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  • Robert Farago

Road House - Movie Review

Everything’s Jake

In 1989’s Road House, James Dalton was the lead bouncer at a roadhouse called the Double Deuce. It might have been screenwriters David Lee Henry and Hilary Henkin’s nod to a pair of twos in a poker. A bad deal – that could get better! Just like the bar! On the other hand (so to speak)…

“Deuce" is a euphemism for the Devil. Signaling the fictional bar’s appeal to its patrons’ violent, lawless urges?

Double Deuce (two twos) could also refer to Patrick Swayze and Sam Elliott’s dual nature: Zen-like calm and explosively violent.

Taking Swayze’s action movie seriously may seem ridiculous. But the first Road House had philosophical underpinnings.

"Be nice until it's time to not be nice,” Dalton instructs his protégés. Maintain composure and politeness until you can’t. Then kick ass!

The roadhouse in Netflix’s Road House remake is called… Road House. Explained by the PC bar owner as her dead uncle’s sense of humor.

It’s a clear reflection of the filmmakers’ utter unabashed laziness. Either that or cocaine is once again convincing Hollywood’s over-moneyed idiots that they’re a freaking genius.

If there is a point to Road House II - other than enriching its participants - it’s Jake Gyllenhaal’s shredded body. The same no-percent body fat physique front and center in his 2015 bashed boxer flick Southpaw.

When Gyllenhaal’s Dalton isn’t pulling sharp objects out of his ripped torso – objects which have no appreciable effect save a bit of wincing and Band Aid-able bleeding – he’s busy taking Swayze’s gay pinup status to another level.

In this go-round, Dalton’s a suicidal former MMA fighter turned mercenary with zero interest in bouncing, or teaching anyone else to do so.

In one scene, Dalton sits at the bar calmly drinking as the eponymous roadhouse erupts in carefully choreographed chaos behind him. This in the middle of the flick. Nice.

That said, why should he care?

By that time, Dalton’s been punched in the head with enough force to create brain damage ten times over. Ten times over. And done the same to a number of n’er-do-wells. Ten times over.

Until, that is, Conor McGregor shows up halfway through the film, itching for the climactic fight, triggering an arithmetic increase in what should be fatal blows.

Yeah, about Mr. McGregor…

The real world MMA Champ is woefully miscast as himself. His grinning, bouncing, pimp-rolling bad guy Knox on the door of parody. In terms of comedic value or menace, I hear him knocking but he can’t come in.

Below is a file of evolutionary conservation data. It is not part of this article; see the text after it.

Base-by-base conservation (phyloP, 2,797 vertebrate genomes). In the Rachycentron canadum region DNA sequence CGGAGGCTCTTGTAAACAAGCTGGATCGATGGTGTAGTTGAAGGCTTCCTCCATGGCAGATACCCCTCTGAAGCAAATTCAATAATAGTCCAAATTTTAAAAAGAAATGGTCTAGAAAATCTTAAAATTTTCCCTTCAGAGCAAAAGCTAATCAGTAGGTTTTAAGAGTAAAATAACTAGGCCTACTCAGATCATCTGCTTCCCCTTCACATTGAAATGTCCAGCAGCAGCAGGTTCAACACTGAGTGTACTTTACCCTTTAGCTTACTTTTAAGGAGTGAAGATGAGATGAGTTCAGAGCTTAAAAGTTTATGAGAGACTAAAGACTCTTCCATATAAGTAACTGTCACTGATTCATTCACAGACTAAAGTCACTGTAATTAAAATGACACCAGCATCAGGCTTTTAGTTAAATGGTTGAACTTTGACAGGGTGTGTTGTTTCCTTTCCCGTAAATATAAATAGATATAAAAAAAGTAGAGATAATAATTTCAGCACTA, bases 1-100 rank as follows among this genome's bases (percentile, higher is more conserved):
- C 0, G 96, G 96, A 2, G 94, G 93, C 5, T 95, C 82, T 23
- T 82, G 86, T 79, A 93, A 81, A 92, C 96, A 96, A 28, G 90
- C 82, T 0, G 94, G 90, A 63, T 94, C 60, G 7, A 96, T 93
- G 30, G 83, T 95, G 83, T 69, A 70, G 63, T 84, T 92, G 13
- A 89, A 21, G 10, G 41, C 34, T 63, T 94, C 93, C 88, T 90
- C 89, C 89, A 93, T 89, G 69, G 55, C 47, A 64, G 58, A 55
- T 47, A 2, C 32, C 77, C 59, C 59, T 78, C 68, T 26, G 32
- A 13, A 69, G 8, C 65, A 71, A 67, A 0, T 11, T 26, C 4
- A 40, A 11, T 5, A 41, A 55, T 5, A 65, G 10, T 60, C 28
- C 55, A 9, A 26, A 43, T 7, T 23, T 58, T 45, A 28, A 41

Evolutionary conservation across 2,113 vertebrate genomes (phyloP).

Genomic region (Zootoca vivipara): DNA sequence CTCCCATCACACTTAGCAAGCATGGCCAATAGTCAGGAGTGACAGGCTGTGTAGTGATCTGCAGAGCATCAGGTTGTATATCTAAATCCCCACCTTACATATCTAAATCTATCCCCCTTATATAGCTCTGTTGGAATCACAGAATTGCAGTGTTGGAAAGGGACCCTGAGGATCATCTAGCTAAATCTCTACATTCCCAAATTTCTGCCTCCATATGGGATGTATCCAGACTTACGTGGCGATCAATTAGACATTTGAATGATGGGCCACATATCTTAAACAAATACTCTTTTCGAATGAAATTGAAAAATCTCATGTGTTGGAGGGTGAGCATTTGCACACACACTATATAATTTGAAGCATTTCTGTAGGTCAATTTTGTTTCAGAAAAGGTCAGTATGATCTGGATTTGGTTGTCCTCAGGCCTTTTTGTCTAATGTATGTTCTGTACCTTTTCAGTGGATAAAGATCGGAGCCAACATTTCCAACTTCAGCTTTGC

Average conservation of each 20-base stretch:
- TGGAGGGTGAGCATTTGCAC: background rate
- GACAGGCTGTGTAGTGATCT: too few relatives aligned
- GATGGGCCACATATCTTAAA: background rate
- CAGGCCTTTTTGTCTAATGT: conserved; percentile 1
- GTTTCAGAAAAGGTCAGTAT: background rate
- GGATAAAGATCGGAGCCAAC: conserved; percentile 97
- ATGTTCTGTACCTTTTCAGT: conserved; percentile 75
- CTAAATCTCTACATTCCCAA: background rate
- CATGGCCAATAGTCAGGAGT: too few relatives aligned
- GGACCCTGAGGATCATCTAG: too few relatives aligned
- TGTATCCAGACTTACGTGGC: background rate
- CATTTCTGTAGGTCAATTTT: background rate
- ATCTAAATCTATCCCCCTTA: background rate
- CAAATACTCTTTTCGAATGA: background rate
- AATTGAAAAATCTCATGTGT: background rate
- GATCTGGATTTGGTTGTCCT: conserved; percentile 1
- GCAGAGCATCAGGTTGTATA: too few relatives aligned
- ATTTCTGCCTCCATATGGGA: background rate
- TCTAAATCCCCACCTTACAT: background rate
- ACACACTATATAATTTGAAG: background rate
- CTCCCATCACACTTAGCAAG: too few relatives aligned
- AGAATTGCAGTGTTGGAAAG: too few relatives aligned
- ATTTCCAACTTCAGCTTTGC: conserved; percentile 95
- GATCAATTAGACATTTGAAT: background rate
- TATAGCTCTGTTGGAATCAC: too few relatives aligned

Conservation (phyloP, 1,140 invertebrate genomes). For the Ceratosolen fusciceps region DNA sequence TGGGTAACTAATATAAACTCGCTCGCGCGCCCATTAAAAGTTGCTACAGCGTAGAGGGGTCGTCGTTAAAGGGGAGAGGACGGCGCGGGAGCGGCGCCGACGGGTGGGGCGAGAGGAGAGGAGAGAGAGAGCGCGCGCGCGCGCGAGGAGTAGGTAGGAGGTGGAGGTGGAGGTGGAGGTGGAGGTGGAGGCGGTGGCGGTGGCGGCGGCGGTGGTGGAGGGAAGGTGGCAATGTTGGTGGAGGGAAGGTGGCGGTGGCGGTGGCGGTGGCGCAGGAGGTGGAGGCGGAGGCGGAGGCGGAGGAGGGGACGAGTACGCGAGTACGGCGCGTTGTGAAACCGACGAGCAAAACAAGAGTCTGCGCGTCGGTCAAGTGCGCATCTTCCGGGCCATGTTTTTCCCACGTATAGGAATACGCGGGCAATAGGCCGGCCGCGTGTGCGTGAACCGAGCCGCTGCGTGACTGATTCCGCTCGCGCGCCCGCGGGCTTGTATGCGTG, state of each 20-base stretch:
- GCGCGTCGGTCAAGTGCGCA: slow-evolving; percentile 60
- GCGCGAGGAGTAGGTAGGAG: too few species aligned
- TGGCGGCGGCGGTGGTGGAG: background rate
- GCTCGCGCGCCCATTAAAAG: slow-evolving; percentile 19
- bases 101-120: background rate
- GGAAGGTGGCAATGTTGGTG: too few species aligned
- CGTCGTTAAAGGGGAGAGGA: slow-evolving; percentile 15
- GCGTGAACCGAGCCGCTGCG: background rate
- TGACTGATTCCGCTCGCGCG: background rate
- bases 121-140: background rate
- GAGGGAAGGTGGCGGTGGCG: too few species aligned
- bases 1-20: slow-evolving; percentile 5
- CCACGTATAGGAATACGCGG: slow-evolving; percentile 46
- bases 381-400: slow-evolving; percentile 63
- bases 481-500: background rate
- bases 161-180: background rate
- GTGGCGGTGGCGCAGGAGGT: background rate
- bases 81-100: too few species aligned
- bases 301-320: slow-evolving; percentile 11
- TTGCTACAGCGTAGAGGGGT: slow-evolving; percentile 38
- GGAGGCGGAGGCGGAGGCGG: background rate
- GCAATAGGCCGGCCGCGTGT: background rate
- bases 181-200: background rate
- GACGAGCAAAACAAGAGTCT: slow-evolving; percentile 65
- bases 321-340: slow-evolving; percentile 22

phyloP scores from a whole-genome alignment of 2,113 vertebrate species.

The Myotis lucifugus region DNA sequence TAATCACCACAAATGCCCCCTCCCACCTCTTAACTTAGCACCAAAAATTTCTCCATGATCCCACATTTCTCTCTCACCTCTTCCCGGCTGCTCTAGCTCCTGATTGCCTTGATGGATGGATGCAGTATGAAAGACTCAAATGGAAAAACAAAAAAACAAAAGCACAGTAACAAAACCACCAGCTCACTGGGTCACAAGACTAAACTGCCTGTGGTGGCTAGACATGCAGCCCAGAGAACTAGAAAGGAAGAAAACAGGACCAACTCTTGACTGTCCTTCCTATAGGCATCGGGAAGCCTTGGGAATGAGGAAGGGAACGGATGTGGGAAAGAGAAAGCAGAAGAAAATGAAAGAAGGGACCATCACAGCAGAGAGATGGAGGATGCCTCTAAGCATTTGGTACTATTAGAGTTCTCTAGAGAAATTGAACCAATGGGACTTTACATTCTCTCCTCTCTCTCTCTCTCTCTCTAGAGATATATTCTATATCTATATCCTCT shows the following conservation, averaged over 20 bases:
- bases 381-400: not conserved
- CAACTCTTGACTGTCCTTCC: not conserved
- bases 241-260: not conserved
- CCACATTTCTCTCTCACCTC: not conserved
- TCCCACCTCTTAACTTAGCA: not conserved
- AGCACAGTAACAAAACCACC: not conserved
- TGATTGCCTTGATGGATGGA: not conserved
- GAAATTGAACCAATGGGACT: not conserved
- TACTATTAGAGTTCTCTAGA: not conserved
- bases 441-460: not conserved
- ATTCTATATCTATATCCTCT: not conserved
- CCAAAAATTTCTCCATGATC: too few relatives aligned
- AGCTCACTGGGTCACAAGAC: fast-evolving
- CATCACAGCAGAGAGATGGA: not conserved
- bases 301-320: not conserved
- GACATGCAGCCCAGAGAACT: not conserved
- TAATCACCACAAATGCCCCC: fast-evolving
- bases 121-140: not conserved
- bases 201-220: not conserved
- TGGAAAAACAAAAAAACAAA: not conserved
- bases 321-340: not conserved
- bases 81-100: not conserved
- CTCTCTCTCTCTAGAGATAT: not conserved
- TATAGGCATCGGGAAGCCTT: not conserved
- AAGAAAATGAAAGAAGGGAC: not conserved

McGregor’s Knox is a methhead Brutus to Dalton’s Popeye. A jacked Jack Torrance to Dalton’s sleepy Wendy, complete with a “Here’s Johnny!” moment. Just one of the filmmakers’ lame inside jokes.

Rest assured Road House 2.0 has a plot. One that brings new meaning to the term “beggars belief.” Suffice it to say, Road House II will be mirth-laden manna for the master of laugh-out-loud deconstruction, Ryan George.

Meanwhile, here’s a taste…

Dalton bone breaks and beats four thugs who set out to un-alive the nominal bouncer. Who then drives the homicidal quartet to the hospital for treatment. Trusting them not to attack him as he drives? Apparently so.

Never mind. How better to meet his love interest, a self-professed Florida native who somehow acquired a Portuguese accent. Like her father. Who is not, but could have been, a more appropriate love interest. Just sayin’…

Road House redux’s only redeeming quality: some halfway decent moody shots of the Florida keys. Most convincingly, and welcome, images without any so-called actors in it.

If there’s one scene in the Road House remake capable of reminding a Boomer of the charm and zeitgeist of the original movie… I missed it. This is a film created by people who set out to prove that nothing exceeds like excess. And exceeded themselves.

You could say c’mon now, that’s brainless entertainment!

I’m with Annie Lenox. Who am I to disagree? The new Road House is currently Netflix’s third most popular movie, with tens of millions of no doubt satisfied viewers.

Never mind that Road House revisited pisses all over the original’s anti-violence violence for impressionable young ‘uns who missed the knockout game videos on social media. It’s fun for the whole family!

If the Swayze Road House wasn’t so good, so corny yet coherent, so insipid yet inspirational, I’d let sleeping movie dogs lie. As loathe as I am to use the metaphor, this dog needs kicking.

The new Road House remake makes a mockery of the well-loved original. Literally. It’s Hollywood’s condescending cynicism writ large. A deuce on its makers and enablers.


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